Inspiration often comes from unexpected places. And companies such as S’well, a premium reusable beverage container firm, cites textiles as a muse for the original art and designs applied to its signature silhouette bottles.
S’well was launched in 2010 by Sarah Kauss, its founder and chief executive officer, as a mission-driven company. Kauss aspired to “rid the world of plastic water bottles” and thought to amalgamate fashion with function to entice consumers into reusing bottles. Kauss told WWD, “I created the product because when I was [a student at University of Colorado] Boulder, they used to give every student a big plastic cup that you reuse. And they had us sign a little waver saying ‘please try not to use Styrofoam,’ because Syrofoam was the plastic [of that] time.”
Kauss said while “it was totally appropriate to march around Boulder with a backpack and carabiner and a big cup with a Ralphie [mascot] on the side,” upon entering the professional world she identified a need in the market for a water bottle that was both stylish and utilitarian. Fast forward seven years later and S’well’s products are sleek, BPA-free stainless steel bottles — drinks stay cold for 24 hours and hot for 12 hours. But it is the eye for art and design that differentiates S’well in the market.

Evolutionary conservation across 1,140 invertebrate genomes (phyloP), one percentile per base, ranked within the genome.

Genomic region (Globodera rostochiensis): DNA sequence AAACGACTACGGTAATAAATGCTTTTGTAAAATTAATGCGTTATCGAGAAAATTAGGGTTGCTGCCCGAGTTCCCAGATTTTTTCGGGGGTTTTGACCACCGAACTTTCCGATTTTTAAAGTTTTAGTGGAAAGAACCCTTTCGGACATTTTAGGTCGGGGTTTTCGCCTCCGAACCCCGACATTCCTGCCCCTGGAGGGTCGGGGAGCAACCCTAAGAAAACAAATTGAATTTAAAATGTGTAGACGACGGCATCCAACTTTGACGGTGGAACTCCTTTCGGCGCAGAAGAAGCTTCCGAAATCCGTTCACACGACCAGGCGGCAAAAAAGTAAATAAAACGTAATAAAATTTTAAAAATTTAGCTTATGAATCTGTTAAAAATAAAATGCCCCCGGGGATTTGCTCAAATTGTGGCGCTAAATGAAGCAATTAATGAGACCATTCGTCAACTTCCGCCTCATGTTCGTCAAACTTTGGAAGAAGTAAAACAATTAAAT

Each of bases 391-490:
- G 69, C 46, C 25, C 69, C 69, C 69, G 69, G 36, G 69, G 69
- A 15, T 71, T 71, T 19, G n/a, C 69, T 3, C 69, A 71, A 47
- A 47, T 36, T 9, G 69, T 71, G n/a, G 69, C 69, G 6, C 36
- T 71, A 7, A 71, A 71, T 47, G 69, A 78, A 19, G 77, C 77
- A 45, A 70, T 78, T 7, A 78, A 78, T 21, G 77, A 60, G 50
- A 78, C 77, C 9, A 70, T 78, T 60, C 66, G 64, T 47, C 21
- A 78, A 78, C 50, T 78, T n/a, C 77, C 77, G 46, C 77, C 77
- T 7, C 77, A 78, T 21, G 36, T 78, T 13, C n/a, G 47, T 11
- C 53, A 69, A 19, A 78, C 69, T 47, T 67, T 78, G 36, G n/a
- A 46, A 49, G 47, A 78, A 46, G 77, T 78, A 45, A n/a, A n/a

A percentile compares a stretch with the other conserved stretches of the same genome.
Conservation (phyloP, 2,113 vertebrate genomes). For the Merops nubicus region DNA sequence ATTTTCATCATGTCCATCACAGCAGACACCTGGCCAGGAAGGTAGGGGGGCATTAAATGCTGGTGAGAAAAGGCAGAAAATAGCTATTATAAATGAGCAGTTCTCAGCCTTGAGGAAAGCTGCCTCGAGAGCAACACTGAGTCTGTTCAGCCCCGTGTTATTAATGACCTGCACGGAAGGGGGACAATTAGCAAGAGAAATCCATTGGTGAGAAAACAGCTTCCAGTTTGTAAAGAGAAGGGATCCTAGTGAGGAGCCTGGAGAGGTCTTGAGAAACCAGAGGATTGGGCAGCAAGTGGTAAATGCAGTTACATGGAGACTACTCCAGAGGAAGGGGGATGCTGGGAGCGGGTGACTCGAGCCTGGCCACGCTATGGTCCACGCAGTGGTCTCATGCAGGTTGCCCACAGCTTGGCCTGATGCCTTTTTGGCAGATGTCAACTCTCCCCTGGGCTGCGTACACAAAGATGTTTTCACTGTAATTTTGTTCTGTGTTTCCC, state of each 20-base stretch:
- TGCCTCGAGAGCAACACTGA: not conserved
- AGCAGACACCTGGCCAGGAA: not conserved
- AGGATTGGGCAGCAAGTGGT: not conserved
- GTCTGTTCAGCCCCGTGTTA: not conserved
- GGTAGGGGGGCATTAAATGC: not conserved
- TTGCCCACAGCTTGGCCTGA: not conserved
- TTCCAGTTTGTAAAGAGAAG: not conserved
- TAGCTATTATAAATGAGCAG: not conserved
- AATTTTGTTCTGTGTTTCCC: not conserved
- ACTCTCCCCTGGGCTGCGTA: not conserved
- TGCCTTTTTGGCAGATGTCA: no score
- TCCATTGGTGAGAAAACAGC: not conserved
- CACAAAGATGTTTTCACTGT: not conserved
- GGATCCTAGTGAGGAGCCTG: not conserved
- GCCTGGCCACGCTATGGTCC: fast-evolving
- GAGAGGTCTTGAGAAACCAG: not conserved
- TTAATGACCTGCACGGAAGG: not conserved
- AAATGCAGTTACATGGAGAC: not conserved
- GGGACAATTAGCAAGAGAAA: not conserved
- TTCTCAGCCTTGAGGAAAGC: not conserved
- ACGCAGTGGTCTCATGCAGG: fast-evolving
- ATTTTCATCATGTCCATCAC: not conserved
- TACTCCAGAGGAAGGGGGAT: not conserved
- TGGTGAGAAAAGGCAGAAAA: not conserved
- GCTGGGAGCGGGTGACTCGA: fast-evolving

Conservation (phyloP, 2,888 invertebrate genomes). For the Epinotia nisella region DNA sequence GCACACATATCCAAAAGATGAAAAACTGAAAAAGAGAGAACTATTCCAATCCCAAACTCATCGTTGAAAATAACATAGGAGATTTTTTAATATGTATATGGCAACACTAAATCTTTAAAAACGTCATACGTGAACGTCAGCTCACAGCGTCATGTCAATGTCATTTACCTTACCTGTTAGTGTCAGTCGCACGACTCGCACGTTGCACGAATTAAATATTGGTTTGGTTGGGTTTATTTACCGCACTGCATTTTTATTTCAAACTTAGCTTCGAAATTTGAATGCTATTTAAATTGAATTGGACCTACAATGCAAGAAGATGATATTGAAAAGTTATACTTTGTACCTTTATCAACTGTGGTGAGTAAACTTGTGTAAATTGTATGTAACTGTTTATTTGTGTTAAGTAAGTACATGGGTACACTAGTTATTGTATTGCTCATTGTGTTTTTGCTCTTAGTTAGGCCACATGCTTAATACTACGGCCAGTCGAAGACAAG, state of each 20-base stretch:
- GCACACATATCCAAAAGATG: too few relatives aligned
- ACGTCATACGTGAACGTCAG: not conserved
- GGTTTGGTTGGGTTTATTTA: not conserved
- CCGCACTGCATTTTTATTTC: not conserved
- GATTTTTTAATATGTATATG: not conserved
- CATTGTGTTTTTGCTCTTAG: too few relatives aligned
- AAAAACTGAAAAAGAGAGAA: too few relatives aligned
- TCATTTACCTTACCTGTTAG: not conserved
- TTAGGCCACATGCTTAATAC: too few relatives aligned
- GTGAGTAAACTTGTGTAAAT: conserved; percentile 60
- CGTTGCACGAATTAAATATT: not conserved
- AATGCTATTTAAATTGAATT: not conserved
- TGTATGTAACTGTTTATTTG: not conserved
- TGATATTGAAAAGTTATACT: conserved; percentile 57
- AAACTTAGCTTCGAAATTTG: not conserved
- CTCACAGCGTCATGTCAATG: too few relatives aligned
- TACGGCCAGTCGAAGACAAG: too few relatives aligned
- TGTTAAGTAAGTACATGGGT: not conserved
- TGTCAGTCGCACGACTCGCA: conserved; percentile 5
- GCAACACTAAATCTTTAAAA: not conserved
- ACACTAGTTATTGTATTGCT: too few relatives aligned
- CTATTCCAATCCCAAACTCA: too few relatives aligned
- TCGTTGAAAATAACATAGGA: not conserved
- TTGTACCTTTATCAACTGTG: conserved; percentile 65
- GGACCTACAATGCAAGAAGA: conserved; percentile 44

The company’s first water bottle was introduced in “Ocean Blue,” the only color available at the start. Kauss sent the product to an editor at O Magazine to pique their interest — and while they loved the product, it was requested in several colors to liven up the photograph for a feature story. So Kauss picked up a Pantone book that day for a little direction and the brand evolved from there: S’well bottles’ striking colors, textures and material printed designs are the brand’s most distinguishing attribute to date.
Rachel Ivey, the vice president and creative director at S’well, told WWD, “Sarah created this category. No one before Sarah had put beautiful art on the outside of a bottle.” She added, “We have a responsibility to beat the front of the line, always.”
And S’well recently collaborated with Liberty London Fabrics for a three-year partnership, beginning with a limited-edition collection sold exclusively at Starbucks. A selection of six water bottle designs featuring Liberty London Fabric prints are available for purchase in mixtures of “florals and paisleys [that] evoke the brand’s signature romantic sophistication,” the company said. Kauss said that “Great prints have always held a place in my heart, if that is not already obvious from our 200-plus designs” and that “Liberty has such a rich heritage in prints, yet continues to tastefully introduce modern twists without losing the classical details people have come to love. That’s what will make this a collaboration to remember.”
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